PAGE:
• male sexuality as uncontrollable. This is why so many heroes are "so Out of Control that they can't keep their boy toy in their pants or their hands off the heroine."
  • sex automatically follows and cannot be controlled by rational consideration. And this is how many people define "passion." True passion over-rides reason and so, in order to demonstrate that the hero and heroine are experiencing true passion, they must have sex even if this is a rather illogical/dangerous thing for them to do. The discussion at the Word Wenches blog began with reference to condom use, and Susan Holloway Scott/Miranda Jarrett wrote that
    a love scene that includes the ritual foil packet or questions about having been tested hits the “ick-factor” for many readers. Romances are fantasies, they protest, and fantasies feature great sex over the safe kind.
    I suspect that the reason "great sex" is being defined as unsafe sex may well be because of this cultural association between passion and lack of control. One can see that this also affects behaviour in the non-fictional world. Flood observes that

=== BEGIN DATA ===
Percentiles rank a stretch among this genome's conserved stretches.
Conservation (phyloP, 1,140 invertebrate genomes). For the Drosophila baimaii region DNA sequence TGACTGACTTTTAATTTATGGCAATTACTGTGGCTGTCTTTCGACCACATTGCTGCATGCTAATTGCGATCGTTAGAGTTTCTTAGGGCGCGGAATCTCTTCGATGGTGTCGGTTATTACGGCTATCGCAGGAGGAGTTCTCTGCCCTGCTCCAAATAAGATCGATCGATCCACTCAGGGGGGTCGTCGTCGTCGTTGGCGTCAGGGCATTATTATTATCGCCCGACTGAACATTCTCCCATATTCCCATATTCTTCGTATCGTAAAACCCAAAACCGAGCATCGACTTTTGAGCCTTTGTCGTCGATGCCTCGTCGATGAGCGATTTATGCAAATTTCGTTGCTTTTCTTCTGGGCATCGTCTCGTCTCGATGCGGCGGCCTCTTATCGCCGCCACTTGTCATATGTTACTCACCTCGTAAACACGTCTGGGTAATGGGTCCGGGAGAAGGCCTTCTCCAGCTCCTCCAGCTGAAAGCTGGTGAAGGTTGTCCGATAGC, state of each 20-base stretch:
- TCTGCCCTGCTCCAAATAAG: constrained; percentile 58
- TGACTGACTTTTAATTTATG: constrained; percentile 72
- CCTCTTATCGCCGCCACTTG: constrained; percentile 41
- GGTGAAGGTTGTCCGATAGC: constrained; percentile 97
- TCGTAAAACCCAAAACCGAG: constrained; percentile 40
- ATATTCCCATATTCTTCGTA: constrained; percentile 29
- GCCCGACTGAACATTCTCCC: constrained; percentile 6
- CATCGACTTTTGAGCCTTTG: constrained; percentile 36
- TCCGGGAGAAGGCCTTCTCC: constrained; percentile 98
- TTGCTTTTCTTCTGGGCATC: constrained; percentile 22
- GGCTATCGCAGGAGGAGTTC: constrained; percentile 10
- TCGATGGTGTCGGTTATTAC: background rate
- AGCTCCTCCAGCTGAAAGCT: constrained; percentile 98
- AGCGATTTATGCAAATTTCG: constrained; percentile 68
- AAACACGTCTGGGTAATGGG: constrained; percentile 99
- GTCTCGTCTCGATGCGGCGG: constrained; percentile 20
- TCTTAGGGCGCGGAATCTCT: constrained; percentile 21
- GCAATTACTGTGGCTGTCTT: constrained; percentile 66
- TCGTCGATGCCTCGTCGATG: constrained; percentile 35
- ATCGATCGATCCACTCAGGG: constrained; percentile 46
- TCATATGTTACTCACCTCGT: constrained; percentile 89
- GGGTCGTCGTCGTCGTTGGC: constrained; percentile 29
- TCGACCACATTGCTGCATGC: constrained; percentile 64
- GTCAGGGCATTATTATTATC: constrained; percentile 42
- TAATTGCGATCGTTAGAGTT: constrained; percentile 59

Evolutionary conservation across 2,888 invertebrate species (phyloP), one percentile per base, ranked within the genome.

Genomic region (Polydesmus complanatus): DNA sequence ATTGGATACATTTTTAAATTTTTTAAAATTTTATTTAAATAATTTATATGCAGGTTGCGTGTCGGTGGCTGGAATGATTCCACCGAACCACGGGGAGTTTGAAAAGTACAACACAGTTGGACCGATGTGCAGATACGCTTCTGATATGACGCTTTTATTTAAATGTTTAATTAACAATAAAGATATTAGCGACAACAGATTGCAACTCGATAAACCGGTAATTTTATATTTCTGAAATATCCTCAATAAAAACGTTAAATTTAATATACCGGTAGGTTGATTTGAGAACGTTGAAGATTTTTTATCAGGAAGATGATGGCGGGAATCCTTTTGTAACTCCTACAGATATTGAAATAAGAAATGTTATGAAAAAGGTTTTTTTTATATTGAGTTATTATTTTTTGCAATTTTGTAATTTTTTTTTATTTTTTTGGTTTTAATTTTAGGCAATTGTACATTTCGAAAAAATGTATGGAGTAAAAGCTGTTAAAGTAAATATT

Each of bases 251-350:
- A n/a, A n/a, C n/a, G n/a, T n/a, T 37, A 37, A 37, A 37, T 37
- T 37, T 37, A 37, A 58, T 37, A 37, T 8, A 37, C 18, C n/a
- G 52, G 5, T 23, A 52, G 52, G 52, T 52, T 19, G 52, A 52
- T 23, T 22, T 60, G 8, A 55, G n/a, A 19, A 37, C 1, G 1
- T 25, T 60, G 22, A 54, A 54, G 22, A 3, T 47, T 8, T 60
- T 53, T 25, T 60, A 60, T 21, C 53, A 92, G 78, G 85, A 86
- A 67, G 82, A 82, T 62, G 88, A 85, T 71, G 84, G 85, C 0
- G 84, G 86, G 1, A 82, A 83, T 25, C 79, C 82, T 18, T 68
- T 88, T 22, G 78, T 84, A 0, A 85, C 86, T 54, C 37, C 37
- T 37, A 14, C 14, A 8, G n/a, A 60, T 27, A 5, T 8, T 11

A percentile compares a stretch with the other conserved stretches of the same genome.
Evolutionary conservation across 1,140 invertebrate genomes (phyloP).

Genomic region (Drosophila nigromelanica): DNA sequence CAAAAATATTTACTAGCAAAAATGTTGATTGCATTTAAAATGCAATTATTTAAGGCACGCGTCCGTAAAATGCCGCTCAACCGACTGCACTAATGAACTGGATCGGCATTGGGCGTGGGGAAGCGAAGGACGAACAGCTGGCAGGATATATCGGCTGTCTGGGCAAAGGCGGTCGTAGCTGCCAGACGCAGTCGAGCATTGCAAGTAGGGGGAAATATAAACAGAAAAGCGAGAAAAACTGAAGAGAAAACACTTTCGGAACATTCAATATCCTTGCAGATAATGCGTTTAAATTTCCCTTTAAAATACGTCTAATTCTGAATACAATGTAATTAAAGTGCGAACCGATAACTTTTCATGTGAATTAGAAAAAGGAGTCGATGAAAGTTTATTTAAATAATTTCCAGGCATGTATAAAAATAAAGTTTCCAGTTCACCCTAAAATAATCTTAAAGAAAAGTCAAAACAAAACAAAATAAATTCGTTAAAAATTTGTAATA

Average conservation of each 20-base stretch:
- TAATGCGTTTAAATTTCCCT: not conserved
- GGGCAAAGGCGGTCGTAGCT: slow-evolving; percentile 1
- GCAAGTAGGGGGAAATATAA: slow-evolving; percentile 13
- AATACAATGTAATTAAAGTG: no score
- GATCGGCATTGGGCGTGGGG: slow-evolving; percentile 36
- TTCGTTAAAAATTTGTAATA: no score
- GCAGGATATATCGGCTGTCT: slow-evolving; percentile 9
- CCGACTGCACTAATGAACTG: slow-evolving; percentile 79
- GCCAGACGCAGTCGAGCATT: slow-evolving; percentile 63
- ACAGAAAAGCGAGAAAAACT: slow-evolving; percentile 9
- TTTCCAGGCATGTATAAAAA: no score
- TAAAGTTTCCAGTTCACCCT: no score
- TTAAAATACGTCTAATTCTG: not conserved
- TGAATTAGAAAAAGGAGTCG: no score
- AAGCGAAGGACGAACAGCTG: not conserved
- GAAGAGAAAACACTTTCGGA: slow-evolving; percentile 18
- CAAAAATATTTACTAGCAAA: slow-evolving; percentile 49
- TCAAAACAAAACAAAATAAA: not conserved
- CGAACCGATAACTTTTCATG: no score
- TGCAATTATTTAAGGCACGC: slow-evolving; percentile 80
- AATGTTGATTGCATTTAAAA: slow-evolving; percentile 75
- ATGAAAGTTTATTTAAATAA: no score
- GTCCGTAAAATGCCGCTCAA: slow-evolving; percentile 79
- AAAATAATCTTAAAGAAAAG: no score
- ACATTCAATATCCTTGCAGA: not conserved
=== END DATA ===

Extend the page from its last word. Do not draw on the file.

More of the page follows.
Common constructions of masculinity and heterosexuality inform some men’s resistance to condom use. Some men learn that male sexuality is uncontrollable, and stopping to put on a condom once you’re aroused is impossible. Some young men pursue sex in unsafe ways, and at a young age, to gain status with male peers.
Given these ideas about male sexuality, it's easy to understand why a hyper-sexual male is considered a more manly male and, therefore, why romance heroes, who so often embody "fantasies" should be depicted in this way. Not all romances have these "larger than life", "fantasy" heroes, of course, but many do.

Heroes tend to be bigger/better than other men in a variety of ways: often they're more handsome than other men, better at fighting than other men and usually have a reputation for having had more sex/being more skilled at it than other men.3 A high number of sexual conquests can be read as proof that the hero is more virile than other men. This may explain the way that heroes are often labelled "rakes" even when there isn't much evidence of their promiscuity within the novels themselves: it's often the label that counts, not a detailed and accurate exploration of the consequences of what, in some heroes, might otherwise be described as sexual addiction.

The rakish hero doesn't just tell us something about ideals concerning masculinity; his "taming" also tells us much about the heroine. Doreen Owens Malek wrote:
So what is the fantasy? Simply this: a strong, dominant, aggressive male brought to the point of surrender by a woman.